This is part of the series Shore Stories: Life Along the Lakeshore, columns by local residents about their lives.
The Youth of the Year program, through the Boys & Girls Clubs of America, recognizes members for their commitment to their community, good character, and academic achievement.
I have been a member of the Boys & Girls Club of Greater Holland throughout most of my childhood. Now, as a senior at West Ottawa High School, I was one of the six high school students nominated.
As part of the selection process, we had to write three essays about our club experience, what matters to us, and the obstacles we have overcome. Next, we wrote and memorized a speech based on the essays, then we were interviewed by a panel of three judges.
We met weekly in order to be well-prepared and, after the process was completed, one person would be chosen to represent their Boys & Girls Club in the state competition.
An amazing experience
For me, this was an amazing experience. I built stronger friendships with my fellow nominees and strengthened my relationship with the staff. I was also able to learn a lot about myself, and the program gave me more motivation to work toward my goals.
Winning Youth of the Year was one of my biggest accomplishments. It meant I could use my voice and passion to make a difference in the future of our youth. It meant I could share my story, hoping it would inspire others to find their voice and own their story.
In my speech, I talked about how I faced bullying throughout elementary and middle school as I struggled to learn English, and how I was ashamed of who I was and where I came from.
I also talked about how the club has given me a support system, both academically and mentally. I ended my speech with how I think systemic racism in schools continues to be a problem and that my generation should push for equal educational opportunities.
Embracing the beauty of culture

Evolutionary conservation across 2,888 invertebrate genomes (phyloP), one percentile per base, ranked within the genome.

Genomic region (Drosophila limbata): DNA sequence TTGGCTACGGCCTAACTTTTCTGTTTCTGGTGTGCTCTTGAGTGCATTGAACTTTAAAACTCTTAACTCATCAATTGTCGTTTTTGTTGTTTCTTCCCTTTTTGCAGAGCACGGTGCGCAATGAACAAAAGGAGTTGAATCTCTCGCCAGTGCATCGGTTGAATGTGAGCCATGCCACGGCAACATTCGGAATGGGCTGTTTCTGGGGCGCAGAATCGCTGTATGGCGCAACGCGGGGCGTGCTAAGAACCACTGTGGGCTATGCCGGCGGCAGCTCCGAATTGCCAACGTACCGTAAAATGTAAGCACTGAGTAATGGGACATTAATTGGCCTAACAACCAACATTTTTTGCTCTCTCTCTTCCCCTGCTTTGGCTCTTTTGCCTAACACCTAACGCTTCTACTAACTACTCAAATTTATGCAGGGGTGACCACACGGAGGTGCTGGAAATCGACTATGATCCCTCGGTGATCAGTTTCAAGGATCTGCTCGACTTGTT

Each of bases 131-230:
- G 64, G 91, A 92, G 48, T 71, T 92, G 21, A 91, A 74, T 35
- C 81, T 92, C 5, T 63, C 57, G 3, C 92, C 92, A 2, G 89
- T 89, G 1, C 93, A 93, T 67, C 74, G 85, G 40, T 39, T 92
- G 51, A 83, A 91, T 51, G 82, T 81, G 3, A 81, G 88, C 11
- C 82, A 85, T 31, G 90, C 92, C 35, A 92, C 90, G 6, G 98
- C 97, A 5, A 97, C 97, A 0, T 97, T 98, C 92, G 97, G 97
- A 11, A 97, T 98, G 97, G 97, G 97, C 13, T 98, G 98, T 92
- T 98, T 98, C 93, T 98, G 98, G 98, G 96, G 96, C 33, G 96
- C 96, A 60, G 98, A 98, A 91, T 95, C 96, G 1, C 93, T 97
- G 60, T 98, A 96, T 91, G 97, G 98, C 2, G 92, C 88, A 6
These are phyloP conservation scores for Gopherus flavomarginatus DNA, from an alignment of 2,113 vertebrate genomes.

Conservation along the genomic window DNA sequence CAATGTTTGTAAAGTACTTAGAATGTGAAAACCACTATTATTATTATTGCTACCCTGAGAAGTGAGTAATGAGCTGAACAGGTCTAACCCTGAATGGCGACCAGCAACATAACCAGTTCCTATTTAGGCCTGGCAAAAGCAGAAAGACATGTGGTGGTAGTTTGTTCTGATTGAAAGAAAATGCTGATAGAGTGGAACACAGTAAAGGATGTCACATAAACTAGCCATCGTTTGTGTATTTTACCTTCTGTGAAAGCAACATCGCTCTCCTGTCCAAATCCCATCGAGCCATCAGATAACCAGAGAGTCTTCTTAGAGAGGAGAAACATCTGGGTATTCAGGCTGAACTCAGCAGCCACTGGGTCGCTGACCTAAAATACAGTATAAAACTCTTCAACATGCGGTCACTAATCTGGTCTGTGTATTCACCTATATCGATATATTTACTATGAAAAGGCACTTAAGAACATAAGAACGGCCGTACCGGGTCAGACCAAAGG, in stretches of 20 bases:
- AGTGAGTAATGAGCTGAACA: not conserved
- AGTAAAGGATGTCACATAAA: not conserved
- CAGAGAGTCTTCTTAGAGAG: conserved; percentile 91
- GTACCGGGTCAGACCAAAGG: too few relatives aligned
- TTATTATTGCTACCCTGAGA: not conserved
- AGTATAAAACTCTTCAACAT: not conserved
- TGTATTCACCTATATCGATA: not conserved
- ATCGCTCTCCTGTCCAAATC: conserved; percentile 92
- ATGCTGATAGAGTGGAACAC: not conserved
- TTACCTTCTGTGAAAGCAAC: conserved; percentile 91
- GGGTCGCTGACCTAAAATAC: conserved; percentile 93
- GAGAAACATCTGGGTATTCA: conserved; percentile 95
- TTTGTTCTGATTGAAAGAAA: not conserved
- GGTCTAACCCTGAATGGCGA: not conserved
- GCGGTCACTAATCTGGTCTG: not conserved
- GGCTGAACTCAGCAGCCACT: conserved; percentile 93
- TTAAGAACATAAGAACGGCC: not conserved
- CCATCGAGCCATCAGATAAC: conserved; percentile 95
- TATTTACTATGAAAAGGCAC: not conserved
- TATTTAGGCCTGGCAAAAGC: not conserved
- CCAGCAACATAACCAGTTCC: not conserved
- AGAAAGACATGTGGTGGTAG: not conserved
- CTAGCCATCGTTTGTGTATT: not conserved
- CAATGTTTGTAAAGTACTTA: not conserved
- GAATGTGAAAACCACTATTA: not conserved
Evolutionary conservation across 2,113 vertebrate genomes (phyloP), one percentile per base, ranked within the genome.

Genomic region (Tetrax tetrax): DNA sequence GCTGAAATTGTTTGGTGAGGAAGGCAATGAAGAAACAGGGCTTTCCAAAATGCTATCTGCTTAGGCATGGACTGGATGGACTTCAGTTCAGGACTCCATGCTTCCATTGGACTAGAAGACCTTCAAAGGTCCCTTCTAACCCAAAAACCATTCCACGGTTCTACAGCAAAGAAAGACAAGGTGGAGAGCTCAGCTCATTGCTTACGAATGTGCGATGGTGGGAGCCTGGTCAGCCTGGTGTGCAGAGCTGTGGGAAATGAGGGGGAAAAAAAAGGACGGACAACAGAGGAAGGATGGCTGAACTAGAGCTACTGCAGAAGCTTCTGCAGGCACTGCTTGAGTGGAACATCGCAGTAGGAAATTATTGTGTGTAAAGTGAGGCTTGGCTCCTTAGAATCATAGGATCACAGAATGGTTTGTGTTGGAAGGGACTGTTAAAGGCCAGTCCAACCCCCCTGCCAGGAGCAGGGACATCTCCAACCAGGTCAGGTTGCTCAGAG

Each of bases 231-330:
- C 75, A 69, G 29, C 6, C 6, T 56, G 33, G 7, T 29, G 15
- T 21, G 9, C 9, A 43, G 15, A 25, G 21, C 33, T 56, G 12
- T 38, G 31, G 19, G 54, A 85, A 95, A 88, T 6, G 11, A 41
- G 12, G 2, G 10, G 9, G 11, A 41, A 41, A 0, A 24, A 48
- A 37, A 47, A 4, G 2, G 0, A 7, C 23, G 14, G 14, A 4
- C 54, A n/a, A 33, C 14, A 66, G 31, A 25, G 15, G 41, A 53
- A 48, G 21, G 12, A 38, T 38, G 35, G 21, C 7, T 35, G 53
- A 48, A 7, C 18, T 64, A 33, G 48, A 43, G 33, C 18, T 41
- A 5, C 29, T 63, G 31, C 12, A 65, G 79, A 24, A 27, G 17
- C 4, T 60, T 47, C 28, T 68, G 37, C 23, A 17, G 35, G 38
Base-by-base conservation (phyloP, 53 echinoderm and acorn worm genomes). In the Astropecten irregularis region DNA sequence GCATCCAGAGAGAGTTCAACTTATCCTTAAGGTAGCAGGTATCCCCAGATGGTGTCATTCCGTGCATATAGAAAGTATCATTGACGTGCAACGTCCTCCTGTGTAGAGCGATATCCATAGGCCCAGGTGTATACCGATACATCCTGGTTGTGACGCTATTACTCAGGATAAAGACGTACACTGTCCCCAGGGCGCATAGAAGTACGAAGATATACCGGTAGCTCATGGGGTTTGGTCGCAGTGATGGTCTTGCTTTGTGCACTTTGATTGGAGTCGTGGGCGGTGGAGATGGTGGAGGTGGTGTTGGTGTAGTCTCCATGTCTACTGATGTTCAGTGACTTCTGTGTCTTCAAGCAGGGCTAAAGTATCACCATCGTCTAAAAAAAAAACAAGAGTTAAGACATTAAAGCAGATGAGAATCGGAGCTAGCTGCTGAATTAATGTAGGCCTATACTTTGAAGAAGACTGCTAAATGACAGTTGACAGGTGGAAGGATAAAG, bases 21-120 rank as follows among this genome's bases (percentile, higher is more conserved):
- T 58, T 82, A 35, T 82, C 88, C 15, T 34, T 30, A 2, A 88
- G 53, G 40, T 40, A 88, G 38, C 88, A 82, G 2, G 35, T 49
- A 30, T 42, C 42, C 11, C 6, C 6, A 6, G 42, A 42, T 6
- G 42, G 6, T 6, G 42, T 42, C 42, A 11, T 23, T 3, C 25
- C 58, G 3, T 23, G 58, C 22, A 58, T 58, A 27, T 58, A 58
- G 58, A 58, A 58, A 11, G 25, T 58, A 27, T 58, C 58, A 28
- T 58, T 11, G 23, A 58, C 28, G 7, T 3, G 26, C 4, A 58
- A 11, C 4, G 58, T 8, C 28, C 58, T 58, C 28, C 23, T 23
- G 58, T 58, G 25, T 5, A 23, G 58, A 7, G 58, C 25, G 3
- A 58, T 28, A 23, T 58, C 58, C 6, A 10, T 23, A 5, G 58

Though most of my speech was in English, I started off speaking in Spanish and ended in Spanish with the phrase “Porque un pueblo unido jamás será vencido,” which means “a village united will never be defeated.”
I did this because, for so long, I was embarrassed by my language; it was the reason I was bullied and struggled in school. However, once I overcame the shame I felt and the bullying I faced, I realized the beauty of my culture and language.
I used it in my speech because I am no longer ashamed. I am a proud Mexicana and wanted to share how I overcame that obstacle in my life and how it is now one of my greatest strengths.
As I continue on to the state Youth of the Year competition, my focus is not on whether I win the title, but on using my voice to make an impact on others, inspiring them to advocate for themselves and others for positive change.
My participation in a documentary Cynthia Martinez is making about first-generation students
has truly been life-changing. I was excited to share a part of my life because my story is only one of the thousands of such students who are struggling through this pandemic. Nayeli Mora shows off her Youth of the Year award with Cynthia Martinez.
Working on First Voice Generation: The Stories of 1st Gen Latinx has allowed me to show good and bad aspects of my life, so people can see the struggle many first-generation students go through. It also shows our positive emotions for being the first generation to go to college. I can't wait for our voices to be heard.
You can support this project by contributing to the documentary’s Kickstarter campaign.
Donations need to be made by April 20 for the project to move forward.
West Ottawa senior Nayeli Mora is the Boys & Girls Club of Greater Holland’s 2021 Youth of the Year. She plans to attend college and pursue a career in law.
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